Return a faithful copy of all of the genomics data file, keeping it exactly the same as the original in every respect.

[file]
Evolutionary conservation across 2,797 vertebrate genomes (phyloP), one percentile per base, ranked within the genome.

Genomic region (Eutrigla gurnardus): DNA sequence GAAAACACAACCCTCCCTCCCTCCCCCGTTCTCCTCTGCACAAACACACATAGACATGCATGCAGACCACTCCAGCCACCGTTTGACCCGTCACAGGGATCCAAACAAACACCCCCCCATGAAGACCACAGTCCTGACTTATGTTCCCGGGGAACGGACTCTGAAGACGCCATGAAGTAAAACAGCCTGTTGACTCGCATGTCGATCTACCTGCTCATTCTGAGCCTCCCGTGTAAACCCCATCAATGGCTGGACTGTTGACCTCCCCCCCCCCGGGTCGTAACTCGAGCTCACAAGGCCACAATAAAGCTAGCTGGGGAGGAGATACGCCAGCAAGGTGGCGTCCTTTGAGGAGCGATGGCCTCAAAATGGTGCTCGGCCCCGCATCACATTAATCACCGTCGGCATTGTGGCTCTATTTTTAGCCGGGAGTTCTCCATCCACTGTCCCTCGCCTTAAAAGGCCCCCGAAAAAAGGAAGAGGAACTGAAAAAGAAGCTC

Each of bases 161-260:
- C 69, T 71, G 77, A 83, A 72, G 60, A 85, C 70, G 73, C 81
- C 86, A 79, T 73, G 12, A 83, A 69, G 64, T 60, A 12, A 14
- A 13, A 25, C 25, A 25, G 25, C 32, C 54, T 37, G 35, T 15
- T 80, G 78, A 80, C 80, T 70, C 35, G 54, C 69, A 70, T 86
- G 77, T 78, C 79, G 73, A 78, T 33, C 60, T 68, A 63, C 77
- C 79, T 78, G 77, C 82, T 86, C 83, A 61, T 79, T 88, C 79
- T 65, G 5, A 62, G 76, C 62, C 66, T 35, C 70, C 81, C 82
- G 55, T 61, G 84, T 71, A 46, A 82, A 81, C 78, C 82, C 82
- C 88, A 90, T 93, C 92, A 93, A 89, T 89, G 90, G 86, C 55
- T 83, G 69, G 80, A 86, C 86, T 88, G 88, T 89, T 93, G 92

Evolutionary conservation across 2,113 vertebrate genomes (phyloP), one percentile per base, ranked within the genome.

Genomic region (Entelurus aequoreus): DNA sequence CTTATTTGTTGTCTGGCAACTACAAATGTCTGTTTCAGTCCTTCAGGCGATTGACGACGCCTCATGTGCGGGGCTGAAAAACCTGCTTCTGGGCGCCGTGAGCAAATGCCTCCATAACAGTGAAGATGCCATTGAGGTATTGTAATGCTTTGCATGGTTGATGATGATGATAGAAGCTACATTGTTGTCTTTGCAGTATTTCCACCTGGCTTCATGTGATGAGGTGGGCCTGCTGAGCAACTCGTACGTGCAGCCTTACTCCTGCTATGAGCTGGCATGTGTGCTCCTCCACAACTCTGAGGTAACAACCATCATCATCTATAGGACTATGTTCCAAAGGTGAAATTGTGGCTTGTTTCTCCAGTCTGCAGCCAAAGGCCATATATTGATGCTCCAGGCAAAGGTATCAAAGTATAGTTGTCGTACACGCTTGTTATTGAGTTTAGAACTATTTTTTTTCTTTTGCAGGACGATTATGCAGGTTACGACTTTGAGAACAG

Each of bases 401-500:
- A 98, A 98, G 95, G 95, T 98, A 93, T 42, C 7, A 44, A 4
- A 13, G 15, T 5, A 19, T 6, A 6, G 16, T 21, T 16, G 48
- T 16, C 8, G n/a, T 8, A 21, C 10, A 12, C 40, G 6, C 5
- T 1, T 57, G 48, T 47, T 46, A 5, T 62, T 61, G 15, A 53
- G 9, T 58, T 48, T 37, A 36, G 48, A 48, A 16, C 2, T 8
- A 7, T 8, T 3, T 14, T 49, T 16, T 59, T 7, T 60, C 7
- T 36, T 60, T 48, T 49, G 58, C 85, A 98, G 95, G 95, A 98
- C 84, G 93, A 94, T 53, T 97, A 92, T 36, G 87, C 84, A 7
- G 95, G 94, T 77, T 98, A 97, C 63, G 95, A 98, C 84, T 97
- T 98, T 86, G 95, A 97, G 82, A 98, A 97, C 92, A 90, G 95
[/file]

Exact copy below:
Evolutionary conservation across 2,797 vertebrate genomes (phyloP), one percentile per base, ranked within the genome.

Genomic region (Eutrigla gurnardus): DNA sequence GAAAACACAACCCTCCCTCCCTCCCCCGTTCTCCTCTGCACAAACACACATAGACATGCATGCAGACCACTCCAGCCACCGTTTGACCCGTCACAGGGATCCAAACAAACACCCCCCCATGAAGACCACAGTCCTGACTTATGTTCCCGGGGAACGGACTCTGAAGACGCCATGAAGTAAAACAGCCTGTTGACTCGCATGTCGATCTACCTGCTCATTCTGAGCCTCCCGTGTAAACCCCATCAATGGCTGGACTGTTGACCTCCCCCCCCCCGGGTCGTAACTCGAGCTCACAAGGCCACAATAAAGCTAGCTGGGGAGGAGATACGCCAGCAAGGTGGCGTCCTTTGAGGAGCGATGGCCTCAAAATGGTGCTCGGCCCCGCATCACATTAATCACCGTCGGCATTGTGGCTCTATTTTTAGCCGGGAGTTCTCCATCCACTGTCCCTCGCCTTAAAAGGCCCCCGAAAAAAGGAAGAGGAACTGAAAAAGAAGCTC

Each of bases 161-260:
- C 69, T 71, G 77, A 83, A 72, G 60, A 85, C 70, G 73, C 81
- C 86, A 79, T 73, G 12, A 83, A 69, G 64, T 60, A 12, A 14
- A 13, A 25, C 25, A 25, G 25, C 32, C 54, T 37, G 35, T 15
- T 80, G 78, A 80, C 80, T 70, C 35, G 54, C 69, A 70, T 86
- G 77, T 78, C 79, G 73, A 78, T 33, C 60, T 68, A 63, C 77
- C 79, T 78, G 77, C 82, T 86, C 83, A 61, T 79, T 88, C 79
- T 65, G 5, A 62, G 76, C 62, C 66, T 35, C 70, C 81, C 82
- G 55, T 61, G 84, T 71, A 46, A 82, A 81, C 78, C 82, C 82
- C 88, A 90, T 93, C 92, A 93, A 89, T 89, G 90, G 86, C 55
- T 83, G 69, G 80, A 86, C 86, T 88, G 88, T 89, T 93, G 92

Evolutionary conservation across 2,113 vertebrate genomes (phyloP), one percentile per base, ranked within the genome.

Genomic region (Entelurus aequoreus): DNA sequence CTTATTTGTTGTCTGGCAACTACAAATGTCTGTTTCAGTCCTTCAGGCGATTGACGACGCCTCATGTGCGGGGCTGAAAAACCTGCTTCTGGGCGCCGTGAGCAAATGCCTCCATAACAGTGAAGATGCCATTGAGGTATTGTAATGCTTTGCATGGTTGATGATGATGATAGAAGCTACATTGTTGTCTTTGCAGTATTTCCACCTGGCTTCATGTGATGAGGTGGGCCTGCTGAGCAACTCGTACGTGCAGCCTTACTCCTGCTATGAGCTGGCATGTGTGCTCCTCCACAACTCTGAGGTAACAACCATCATCATCTATAGGACTATGTTCCAAAGGTGAAATTGTGGCTTGTTTCTCCAGTCTGCAGCCAAAGGCCATATATTGATGCTCCAGGCAAAGGTATCAAAGTATAGTTGTCGTACACGCTTGTTATTGAGTTTAGAACTATTTTTTTTCTTTTGCAGGACGATTATGCAGGTTACGACTTTGAGAACAG

Each of bases 401-500:
- A 98, A 98, G 95, G 95, T 98, A 93, T 42, C 7, A 44, A 4
- A 13, G 15, T 5, A 19, T 6, A 6, G 16, T 21, T 16, G 48
- T 16, C 8, G n/a, T 8, A 21, C 10, A 12, C 40, G 6, C 5
- T 1, T 57, G 48, T 47, T 46, A 5, T 62, T 61, G 15, A 53
- G 9, T 58, T 48, T 37, A 36, G 48, A 48, A 16, C 2, T 8
- A 7, T 8, T 3, T 14, T 49, T 16, T 59, T 7, T 60, C 7
- T 36, T 60, T 48, T 49, G 58, C 85, A 98, G 95, G 95, A 98
- C 84, G 93, A 94, T 53, T 97, A 92, T 36, G 87, C 84, A 7
- G 95, G 94, T 77, T 98, A 97, C 63, G 95, A 98, C 84, T 97
- T 98, T 86, G 95, A 97, G 82, A 98, A 97, C 92, A 90, G 95